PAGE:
Failing to Change Behavior

According to the July 11, 2013 issue of The New England Journal of Medicine, the Look AHEAD trial has been canceled on the “basis of a futility analysis” after 9.6 years of follow-up. It was designed to study whether an intensive lifestyle intervention for weight loss would decrease cardiovascular morbidity and mortality among overweight or obese patients with Type 2 diabetes. Short of interning people in exercise camps, it is hard to imagine a more intensive intervention.

The 5,145 participants were randomly assigned to either a control group or an intensive lifestyle intervention group. The control group received the usual information about behavioral strategies for adopting standard recommendations about how to eat right and exercise.

The intensive lifestyle intervention group met with extensively trained, culturally sensitive, lifestyle counselors 4 times a month in the first year. Its members received individualized weight loss goals, specific per day calorie intake goals, meal replacements that were provided free of charge and detailed exercise goals for each week. Weight loss drugs were offered if participants failed to meet their goal in the first 6 months. During years 2-4 each participant had a monthly individual meeting with a phone or email follow-up two weeks later. They kept goal sheets, food, and activity records. Monthly meetings were available, and prizes were awarded if people met specific goals such as losing 5 pounds or walking 400,000 steps. There were 16 centers, and they competed against each other to reach weight loss and activity goals.

After 9.6 years there was no difference in cardiovascular events in the two groups. Standard clinical measures of health had improved more for the intervention group than for the control group, though some of the improvements were small.

At the end of four years, Wadden et al. (2012) reported that the control group had lost an average of 1.3 kg (almost 3 pounds) while the intensive intervention group had lost an average of 4.9 kg (almost 11 pounds). By the end of the trial, the control group had lost an average of 3 percent of body weight while the intervention group had lost an average of 6 percent. For a 5 foot 7 inch woman weighing 180 pounds at baseline, a 6 percent loss would be 10.8 pounds. A 3 percent loss would be 3.4 pounds.

Separately, Sullivan et al. (2013) reported that people who received diabetes counseling and education services in a matched retrospective cohort study at a large managed care organization achieved A1c levels of 7.2 percent after 1 year. People in a control group received no services and had an A1c of 7.7 percent. The treatment group had more inpatient visits and more ambulatory visits. They were also more likely to have a hypoglycemic event. Their increased health service use cost $2,388 a year, with $827 higher diabetes-related costs.

Comments (11)

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  1. August says:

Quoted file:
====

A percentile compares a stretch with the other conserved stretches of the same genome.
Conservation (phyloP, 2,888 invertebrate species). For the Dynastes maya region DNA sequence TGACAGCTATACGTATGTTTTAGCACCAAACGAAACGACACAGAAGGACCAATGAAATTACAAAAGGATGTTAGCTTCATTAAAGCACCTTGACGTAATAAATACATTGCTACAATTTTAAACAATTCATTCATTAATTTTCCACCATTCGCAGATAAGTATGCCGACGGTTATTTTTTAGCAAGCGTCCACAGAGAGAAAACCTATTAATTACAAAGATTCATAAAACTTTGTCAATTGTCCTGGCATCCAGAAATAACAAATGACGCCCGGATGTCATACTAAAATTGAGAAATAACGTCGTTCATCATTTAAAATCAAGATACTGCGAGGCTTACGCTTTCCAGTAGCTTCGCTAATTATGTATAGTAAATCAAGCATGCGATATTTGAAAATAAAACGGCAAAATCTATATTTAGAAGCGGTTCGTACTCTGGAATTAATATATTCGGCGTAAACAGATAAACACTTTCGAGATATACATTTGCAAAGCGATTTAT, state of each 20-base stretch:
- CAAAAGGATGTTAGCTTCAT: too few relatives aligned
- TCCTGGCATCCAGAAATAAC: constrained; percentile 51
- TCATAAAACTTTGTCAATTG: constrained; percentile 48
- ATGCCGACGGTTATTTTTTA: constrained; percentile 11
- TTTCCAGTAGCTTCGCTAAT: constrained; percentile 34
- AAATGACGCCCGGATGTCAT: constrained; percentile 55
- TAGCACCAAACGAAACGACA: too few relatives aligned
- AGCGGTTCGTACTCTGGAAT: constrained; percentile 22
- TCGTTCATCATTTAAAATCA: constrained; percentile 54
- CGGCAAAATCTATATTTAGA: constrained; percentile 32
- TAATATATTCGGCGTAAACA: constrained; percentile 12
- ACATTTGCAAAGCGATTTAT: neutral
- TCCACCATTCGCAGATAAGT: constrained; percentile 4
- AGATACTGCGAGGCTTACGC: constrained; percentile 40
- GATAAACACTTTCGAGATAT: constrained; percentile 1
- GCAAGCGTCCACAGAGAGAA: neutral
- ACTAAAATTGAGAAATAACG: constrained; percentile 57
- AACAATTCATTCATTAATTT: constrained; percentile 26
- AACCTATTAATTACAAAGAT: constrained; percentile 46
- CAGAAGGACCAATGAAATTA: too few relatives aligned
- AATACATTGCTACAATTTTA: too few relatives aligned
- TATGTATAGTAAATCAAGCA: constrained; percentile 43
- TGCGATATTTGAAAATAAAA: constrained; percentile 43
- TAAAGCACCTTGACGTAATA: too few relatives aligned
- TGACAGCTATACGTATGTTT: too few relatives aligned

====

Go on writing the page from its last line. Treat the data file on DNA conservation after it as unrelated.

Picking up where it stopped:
Finally, a cost figure to weigh this stuff against.

    “Their increased health service use cost $2,388 a year, with $827 higher diabetes-related costs.”

    • Baker says:

      And with that comes the complete non result:

      “An intensive lifestyle intervention focusing on weight loss did not reduce the rate of cardiovascular events in overweight or obese adults with type 2 diabetes.”

  2. Buster says:

    Very few preventive medical services are money-saving. Most increase the cost of insuring a population.

    • Sal says:

      Not sure that means preventative care is all ineffective, just how it’s being implemented perhaps.

      • Linda Gorman says:

        In the face of evidence like this, it is up to you to provide a preventive care example, other than immunizations, for which there is strong evidence that implementing it in the general population both prevents disease and reduces overall health system costs.

        Otherwise it’s just talk and a way to waste (other people’s) money.

  3. Cory says:

    So what does this mean for the United States? You can’t help people live healthier lives?

  4. JJM says:

    Failing to change outcomes seems to be what is actually reported. The failure to change outcomes may have been due to failure to change behavior, but what I read here and in the NEJM summary is that outcomes failed to change. If behavior failed to change, it would be interesting to get details on that.

  5. Dr. Don Crawford says:

    Yes, it isn’t clear whether the problem is failing to improve behavior or whether changed behavior doesn’t make a medical difference long term. Clearly behavior didn’t change much if weight loss was limited over a couple of years to 3 to 10 pounds. To tease out the question, what if you selected the people who actually did lose significant amounts of weight and significantly exercised, etc? Looked at just the successes. Then look at the successes and see if medical outcomes were better, and/or less costly. If those people didn’t have improvements, then there really is no point in pursuing “preventative care.” In the meantime I’m working on my N of 1: weight is down 30 lbs in one year and A1c is down from 9.6 to 5.9 in a year. taking one less medication now.